Special to The Globe and Mail
Published Wednesday, Sep. 14, 2016 6:00AM EDT
Last updated Wednesday, Sep. 14, 2016 6:00AM EDT
Alex Neve is the secretary general of Amnesty International Canada
When Dr. Homa Hoodfar was arrested in Iran 100 days ago, the circumstances and motivation behind her unfounded and illegal imprisonment were far from clear. While much of that uncertainty remains, what is clear is that she has endured more than three months of grave human-rights violations. Her plight resonates with wider concerns Amnesty International has recently documented in Iran, including a broad crackdown against perceived feminists and routine attacks on prisoners’ health.
It all adds up to a grim reality for Dr. Hoodfar. One hundred days into her nightmare, efforts to secure her immediate and unconditional release must be escalated even further.
Dr. Hoodfar was arrested by Iran’s hardline Republican Guard on June 6, while she was in the country to visit family and conduct academic research on women’s historical role in Iranian electoral politics. But the 65-year-old Concordia University professor’s ordeal began before that, on March 10, when Revolutionary Guards invaded her family’s house, took her away for questioning, and seized her passport, phone and computer.
Dr. Hoodfar, a triple citizen of Canada, Ireland and Iran who has called Montreal home for more than 30 years, was prevented from leaving the country from that point forward and was repeatedly summoned for prolonged interrogations.
The harassment and then imprisonment of Dr. Hoodfar coincides with a much wider campaign against women’s rights activists and researchers in Iran.
In the first half of 2016, Amnesty International documented a steep increase of more than a dozen women who were summoned for repeated interrogations in which they faced unfounded accusations, threats and verbal assaults. Most women appear to have been targeted based on their association either with a feminist website or a campaign advocating for greater female representation in Iran’s parliamentary elections. None were permitted access to a lawyer.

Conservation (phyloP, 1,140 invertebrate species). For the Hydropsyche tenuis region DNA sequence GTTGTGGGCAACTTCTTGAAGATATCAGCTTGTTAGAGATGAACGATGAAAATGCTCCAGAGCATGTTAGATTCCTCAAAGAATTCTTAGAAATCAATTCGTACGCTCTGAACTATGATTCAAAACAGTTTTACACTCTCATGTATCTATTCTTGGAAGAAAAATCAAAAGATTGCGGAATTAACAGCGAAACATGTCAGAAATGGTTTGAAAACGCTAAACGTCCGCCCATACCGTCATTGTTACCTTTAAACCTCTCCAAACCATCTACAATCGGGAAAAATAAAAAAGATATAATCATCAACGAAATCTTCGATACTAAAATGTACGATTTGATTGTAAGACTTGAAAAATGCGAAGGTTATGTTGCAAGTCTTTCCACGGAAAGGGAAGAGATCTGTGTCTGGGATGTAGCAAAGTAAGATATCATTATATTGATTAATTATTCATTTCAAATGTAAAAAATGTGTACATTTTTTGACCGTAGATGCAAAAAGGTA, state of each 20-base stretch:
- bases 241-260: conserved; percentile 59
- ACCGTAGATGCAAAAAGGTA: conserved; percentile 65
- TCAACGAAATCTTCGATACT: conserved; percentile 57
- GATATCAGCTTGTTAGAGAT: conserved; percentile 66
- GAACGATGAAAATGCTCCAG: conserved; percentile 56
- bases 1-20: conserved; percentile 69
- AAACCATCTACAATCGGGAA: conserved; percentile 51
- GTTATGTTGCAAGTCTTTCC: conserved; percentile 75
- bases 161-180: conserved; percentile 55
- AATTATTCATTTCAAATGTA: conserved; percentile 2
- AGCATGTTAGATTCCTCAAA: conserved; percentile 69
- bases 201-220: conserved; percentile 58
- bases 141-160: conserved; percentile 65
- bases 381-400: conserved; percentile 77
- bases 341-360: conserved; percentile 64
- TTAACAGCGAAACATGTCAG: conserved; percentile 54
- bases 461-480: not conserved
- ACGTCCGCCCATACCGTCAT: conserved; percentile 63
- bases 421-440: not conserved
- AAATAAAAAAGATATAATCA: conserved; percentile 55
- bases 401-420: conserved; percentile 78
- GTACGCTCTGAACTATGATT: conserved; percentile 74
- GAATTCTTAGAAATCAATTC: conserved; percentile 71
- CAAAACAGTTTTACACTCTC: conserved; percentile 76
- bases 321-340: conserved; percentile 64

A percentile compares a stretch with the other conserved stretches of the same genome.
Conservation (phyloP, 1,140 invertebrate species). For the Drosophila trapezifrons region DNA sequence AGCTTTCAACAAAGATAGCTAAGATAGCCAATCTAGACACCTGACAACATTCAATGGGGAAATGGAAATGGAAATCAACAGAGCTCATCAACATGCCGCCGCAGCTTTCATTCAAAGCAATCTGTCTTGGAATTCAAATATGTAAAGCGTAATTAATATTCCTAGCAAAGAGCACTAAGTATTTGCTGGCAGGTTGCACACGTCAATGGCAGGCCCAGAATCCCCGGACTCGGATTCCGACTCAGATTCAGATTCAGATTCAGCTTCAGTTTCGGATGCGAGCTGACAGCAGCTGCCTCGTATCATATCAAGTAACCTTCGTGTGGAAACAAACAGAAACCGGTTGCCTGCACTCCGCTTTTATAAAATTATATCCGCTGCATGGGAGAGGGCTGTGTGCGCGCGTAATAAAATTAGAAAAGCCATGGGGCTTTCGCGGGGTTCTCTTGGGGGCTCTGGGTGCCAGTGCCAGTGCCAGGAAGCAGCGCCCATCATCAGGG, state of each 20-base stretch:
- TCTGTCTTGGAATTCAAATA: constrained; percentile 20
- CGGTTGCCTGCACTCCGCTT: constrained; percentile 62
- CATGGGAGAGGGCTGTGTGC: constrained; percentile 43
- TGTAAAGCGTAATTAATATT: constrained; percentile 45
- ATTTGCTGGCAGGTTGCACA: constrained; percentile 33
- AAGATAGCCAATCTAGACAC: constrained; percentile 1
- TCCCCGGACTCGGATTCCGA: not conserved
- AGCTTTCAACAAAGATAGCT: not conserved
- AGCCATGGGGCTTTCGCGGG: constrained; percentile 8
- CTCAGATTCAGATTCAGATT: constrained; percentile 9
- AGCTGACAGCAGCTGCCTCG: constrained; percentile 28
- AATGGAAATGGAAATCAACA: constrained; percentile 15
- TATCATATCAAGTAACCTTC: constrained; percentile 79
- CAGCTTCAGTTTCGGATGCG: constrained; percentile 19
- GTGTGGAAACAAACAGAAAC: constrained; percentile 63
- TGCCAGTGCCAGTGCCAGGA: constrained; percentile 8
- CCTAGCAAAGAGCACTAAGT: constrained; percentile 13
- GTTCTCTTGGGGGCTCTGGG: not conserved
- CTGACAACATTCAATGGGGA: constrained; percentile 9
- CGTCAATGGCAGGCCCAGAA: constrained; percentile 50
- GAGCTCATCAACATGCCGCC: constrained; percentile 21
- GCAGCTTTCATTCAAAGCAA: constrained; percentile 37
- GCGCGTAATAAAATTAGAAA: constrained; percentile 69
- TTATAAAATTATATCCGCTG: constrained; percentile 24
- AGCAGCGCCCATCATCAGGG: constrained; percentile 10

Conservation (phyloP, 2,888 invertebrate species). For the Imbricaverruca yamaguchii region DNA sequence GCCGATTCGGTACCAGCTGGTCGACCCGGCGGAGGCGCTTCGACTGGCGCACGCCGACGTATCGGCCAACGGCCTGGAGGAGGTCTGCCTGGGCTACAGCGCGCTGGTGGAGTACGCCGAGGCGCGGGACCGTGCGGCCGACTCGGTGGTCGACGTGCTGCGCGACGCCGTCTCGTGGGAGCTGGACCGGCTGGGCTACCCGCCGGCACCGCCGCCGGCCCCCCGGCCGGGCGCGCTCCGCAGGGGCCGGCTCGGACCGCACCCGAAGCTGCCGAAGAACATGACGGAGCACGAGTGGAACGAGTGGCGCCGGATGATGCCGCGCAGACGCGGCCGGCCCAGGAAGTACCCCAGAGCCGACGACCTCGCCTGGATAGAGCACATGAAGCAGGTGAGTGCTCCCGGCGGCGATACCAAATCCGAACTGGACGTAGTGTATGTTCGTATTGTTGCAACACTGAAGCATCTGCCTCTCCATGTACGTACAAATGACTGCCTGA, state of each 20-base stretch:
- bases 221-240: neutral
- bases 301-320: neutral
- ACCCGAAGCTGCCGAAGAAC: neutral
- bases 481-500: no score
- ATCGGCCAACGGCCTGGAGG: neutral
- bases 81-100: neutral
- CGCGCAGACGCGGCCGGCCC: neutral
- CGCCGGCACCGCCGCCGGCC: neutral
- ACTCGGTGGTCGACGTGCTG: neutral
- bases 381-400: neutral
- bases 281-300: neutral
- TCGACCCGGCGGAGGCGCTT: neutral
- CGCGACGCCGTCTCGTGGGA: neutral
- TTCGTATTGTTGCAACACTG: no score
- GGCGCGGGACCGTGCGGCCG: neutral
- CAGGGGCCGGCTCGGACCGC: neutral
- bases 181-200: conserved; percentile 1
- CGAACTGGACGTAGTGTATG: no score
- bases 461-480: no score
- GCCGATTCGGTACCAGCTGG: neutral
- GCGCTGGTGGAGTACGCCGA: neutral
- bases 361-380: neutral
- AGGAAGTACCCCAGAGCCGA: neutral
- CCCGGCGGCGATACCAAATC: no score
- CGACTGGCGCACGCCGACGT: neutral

Dr. Hoodfar’s case is a particularly egregious example. She is internationally recognized as a renowned, apolitical academic. But she has been thrown into the notorious Evin Prison without charge and without access to her family or lawyer. Only after more than a month did her family learn of her charges, on state-run Iranian TV. The prosecutor announced she was being criminally charged for “her entry into fields concerning feminism and national-security offences.”
Dr. Hoodfar is a prisoner of conscience. Yet Iranian media outlets affiliated with the Revolutionary Guards make groundless claims that her work was aimed at “disrupting public order” and “prompting social-cultural changes that can ultimately pave the ground … for a soft overthrow” of the Iranian regime. She faces baseless accusations and has no real opportunity to mount a defence; she is denied access to a lawyer and has not been presented with any of the evidence against her.
The injustice is even deeper due to Dr. Hoodfar’s increasingly dire medical situation. Two weeks ago, her family was informed she had been hospitalized due to rapid deterioration of her health. She struggles with a rare neurological condition which requires regular access to specialized care. However, her family says prison officials have denied her access to independent medical examiners and have only reluctantly allowed medication to be delivered to the prison. There has been no verification the medicine has reached her.
Grave concerns for her health are backed up by another Amnesty report, documenting cases where officials, including the Revolutionary Guards, have denied medical care to prisoners as a form of torture in order to elicit coerced “confessions.” We don’t know if that is the case here, but the track record of Iranian authorities certainly suggests it is a very real and chilling likelihood.
As Dr. Hoodfar marks her 100th day behind bars in Iran, the call for her freedom must intensify. The Canadian government has pressed her case frequently, but lacks diplomatic relations with Iran and faces constraints in how to pressure Iranian authorities. Her Irish citizenship draws in European governments into those advocacy efforts as well. The international community cannot relent.
More than 40,000 people have called on Ayatollah Khamenei to release Dr. Hoodfar immediately. That number continues to grow. It is time for Iranian authorities to heed the call.